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Essentials of Health Care Marketing 2 nd Ed. Eric Berkowitz Chapter 9 Price

Essentials of Health Care Marketing 2 nd Ed. Eric Berkowitz Chapter 9 Price

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Text of Essentials of Health Care Marketing 2 nd Ed. Eric Berkowitz Chapter 9 Price

  • Essentials of Health Care Marketing 2nd Ed.Eric BerkowitzChapter 9Price

  • Chapter 9 Learning ObjectivesAppreciate the many factors that affect pricing decisionsRecognize the array of alternative pricing strategies available to health care marketersCalculate break-even pricingLearn the positioning value of price

  • IntroductionPrice The level of monetary reimbursement a firm demands for its goods or servicesRepresents the economic value that the buyer provides to the producer in exchange for a product or servicePrice should be established that corresponds to the level of value that the consumer perceives in the service being offeredCan affect consumer demand & competition response

  • IntroductionPrice in healthcarePreviously was based on predetermined reimbursement formulasCompetition or consumer perception of value were not consideredManaged care has changed all this (capitation)Pricing information now on the Web, and is scrutinized

  • Learning Objective 1Establishing the priceMultistep processIdentify the constraints to the pricing policyDetermine objectivesEstimate demand and revenueDetermine the cost, volume, and profit relationshipsSelect a pricing strategyConsider the positioning element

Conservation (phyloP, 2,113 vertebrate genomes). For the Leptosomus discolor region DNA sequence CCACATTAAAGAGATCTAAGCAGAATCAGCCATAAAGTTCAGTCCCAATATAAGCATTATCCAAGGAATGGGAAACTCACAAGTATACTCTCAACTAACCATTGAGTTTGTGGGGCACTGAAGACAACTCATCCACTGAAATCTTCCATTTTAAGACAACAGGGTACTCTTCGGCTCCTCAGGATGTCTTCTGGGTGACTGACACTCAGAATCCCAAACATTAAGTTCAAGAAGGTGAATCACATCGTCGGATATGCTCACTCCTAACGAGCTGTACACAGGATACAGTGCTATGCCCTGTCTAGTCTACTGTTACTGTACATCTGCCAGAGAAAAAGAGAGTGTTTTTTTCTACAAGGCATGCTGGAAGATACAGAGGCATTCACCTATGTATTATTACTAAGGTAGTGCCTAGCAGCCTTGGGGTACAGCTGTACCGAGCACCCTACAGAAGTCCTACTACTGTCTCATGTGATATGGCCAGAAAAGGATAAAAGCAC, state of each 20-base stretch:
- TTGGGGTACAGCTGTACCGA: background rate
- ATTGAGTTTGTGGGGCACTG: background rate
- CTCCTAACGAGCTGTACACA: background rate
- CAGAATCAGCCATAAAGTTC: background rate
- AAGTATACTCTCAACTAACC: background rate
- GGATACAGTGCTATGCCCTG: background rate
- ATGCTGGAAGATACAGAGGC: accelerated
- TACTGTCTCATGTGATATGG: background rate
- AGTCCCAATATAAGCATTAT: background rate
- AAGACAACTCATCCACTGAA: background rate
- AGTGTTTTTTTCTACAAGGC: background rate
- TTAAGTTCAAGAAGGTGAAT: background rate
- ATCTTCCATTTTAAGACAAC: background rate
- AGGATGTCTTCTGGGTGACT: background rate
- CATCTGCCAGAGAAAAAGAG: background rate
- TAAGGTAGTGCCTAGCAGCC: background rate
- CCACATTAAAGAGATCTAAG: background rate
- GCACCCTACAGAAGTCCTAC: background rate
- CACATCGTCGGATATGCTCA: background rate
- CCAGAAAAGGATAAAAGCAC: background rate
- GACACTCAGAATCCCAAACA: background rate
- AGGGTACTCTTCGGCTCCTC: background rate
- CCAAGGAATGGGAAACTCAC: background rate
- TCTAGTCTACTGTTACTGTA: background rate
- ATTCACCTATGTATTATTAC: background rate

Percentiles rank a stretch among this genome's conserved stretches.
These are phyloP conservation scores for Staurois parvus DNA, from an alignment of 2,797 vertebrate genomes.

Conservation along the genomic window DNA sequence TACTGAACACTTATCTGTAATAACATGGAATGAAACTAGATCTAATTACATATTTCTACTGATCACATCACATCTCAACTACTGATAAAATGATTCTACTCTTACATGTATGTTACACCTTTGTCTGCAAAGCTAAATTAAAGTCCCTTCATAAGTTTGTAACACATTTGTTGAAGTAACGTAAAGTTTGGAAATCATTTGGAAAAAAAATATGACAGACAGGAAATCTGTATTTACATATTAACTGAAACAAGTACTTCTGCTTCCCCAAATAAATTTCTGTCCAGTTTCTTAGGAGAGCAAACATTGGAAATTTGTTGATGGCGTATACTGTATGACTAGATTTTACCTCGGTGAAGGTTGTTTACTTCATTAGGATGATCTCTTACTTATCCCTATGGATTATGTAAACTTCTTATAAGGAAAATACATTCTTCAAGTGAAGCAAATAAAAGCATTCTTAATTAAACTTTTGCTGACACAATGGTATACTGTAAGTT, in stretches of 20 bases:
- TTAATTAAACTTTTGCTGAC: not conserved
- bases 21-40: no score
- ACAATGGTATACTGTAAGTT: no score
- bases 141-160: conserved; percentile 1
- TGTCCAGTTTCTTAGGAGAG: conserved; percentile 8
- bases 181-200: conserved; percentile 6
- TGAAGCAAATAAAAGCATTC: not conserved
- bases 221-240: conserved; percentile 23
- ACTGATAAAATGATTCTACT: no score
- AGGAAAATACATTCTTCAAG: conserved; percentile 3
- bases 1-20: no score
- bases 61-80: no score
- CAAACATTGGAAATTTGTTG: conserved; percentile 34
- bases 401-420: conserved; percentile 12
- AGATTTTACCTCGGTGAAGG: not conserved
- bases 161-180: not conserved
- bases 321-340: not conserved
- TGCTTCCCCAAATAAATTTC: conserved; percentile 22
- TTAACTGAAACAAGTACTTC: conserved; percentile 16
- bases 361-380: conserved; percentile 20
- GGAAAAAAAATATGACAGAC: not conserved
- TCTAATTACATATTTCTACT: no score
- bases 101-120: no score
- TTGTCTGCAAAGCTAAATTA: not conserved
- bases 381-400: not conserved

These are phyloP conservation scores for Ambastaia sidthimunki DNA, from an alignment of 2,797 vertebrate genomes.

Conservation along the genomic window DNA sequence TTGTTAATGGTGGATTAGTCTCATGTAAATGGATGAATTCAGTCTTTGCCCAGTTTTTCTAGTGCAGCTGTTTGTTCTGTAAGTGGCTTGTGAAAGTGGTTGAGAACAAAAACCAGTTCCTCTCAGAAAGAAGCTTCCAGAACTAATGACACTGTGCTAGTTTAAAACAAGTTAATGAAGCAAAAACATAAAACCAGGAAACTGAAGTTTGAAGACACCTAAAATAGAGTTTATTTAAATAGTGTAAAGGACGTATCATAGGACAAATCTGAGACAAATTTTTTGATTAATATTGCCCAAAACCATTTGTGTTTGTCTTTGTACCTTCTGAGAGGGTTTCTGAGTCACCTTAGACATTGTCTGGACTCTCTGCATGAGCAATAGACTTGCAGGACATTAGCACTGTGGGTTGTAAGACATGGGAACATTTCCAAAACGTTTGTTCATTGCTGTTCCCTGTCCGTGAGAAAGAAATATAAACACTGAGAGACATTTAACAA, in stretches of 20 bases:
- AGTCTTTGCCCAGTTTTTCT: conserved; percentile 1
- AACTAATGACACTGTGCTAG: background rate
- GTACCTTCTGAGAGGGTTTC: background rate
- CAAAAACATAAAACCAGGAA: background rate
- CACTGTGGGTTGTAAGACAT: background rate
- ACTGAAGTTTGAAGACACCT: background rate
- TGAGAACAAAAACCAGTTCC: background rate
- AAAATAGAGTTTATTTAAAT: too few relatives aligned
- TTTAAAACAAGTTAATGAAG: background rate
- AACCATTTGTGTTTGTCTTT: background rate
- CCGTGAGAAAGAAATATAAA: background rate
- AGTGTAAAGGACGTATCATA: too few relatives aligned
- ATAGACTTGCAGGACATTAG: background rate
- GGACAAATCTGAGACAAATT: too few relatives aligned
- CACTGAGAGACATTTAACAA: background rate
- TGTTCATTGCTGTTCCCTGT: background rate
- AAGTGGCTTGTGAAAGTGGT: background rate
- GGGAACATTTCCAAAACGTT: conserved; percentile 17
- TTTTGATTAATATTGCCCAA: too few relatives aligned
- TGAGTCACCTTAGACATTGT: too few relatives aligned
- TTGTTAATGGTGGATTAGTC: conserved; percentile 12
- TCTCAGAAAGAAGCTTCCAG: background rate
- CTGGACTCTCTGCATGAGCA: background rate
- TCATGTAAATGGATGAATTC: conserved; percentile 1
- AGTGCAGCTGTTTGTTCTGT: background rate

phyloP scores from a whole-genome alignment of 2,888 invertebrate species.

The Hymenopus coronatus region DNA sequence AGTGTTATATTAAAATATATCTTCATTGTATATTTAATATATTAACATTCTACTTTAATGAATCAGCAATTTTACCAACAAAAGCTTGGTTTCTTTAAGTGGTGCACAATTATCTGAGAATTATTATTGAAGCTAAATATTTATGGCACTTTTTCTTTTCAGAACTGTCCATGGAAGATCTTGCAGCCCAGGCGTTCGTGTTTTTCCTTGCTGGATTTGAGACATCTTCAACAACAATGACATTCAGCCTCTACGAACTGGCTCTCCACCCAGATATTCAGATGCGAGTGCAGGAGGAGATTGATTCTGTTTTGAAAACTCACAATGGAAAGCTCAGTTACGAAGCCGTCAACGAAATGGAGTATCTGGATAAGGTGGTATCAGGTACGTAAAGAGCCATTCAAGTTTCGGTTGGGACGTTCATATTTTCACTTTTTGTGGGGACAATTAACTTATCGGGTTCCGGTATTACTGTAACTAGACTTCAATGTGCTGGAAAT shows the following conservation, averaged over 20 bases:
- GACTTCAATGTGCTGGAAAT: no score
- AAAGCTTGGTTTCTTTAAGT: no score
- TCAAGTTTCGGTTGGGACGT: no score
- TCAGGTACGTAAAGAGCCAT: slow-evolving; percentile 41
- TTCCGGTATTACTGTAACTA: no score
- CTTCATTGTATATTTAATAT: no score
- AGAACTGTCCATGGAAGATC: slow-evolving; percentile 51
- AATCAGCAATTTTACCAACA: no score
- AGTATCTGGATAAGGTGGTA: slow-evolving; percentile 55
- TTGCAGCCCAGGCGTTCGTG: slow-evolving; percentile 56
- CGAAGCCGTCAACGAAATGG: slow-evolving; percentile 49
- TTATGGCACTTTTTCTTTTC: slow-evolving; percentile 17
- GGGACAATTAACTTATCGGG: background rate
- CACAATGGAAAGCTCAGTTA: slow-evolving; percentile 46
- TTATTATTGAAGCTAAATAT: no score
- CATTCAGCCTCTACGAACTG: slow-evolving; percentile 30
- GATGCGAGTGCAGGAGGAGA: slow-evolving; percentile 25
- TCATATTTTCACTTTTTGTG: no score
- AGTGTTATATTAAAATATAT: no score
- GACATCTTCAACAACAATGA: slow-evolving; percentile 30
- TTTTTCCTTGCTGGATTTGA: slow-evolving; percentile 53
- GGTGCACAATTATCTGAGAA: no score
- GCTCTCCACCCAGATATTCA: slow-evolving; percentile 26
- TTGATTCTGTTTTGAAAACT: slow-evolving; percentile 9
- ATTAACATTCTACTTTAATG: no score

• Learning Objective 1Identifying constraintsDemand basic economicsNewness in life cycleVolume objectives or profit objectivesSingle vs. Multiple-Product pricingHow many products in line? Complementary?

  • Learning Objective 1Identifying constraints continuedProduction CostChannel Length (distribution determines price)Market StructureMonopoly, oligopoly, monopolistic competition, pure competition

  • Learning Objective 1Pricing objectivesProfitSalesMarket shareImageStabilization

  • Learning Objective 1Estimating demand and revenuePrepare a demand schedulesummary of amounts of a product that are desired at each price levelHelps understand consumers price sensitivity at various levelsPrice elasticity change in demand relative to price changes

  • Learning Objective 1Cost and volume relationshipsFixed costs do not change based on volume Variable costs vary with amount of service deliveredTotal cost total expense firm bears in delivering and marketing its serviceCombination of fixed and variable costs

  • Learning Objective 1Cost and volume relationships continuedCost-plus pricingSelling price represents total cost of service plus some additional amount for profitDoes not consider the differences between fixed and variable costs

  • Learning Objective 1Cost and volume relationships continuedMarginal Cost PricingPrice per additional procedure must equal or exceed the cost of an additional procedureUseful in attracting large-volume purchasersMarkup pricingP=BR; Price = Service Cost (100-Markup %)/100

  • Learning Objective 1Cost and volume relationships continuedTarget PricingSets price to provide a targeted rate of ROI for a standard level of service deliveryCommon in capital-intensive firmsLimitation price is set w/no consideration of market demand.Demand-Minus pricingWhat the market is willing to pay, and mark backwardsVery marketing-based vs. CFO-based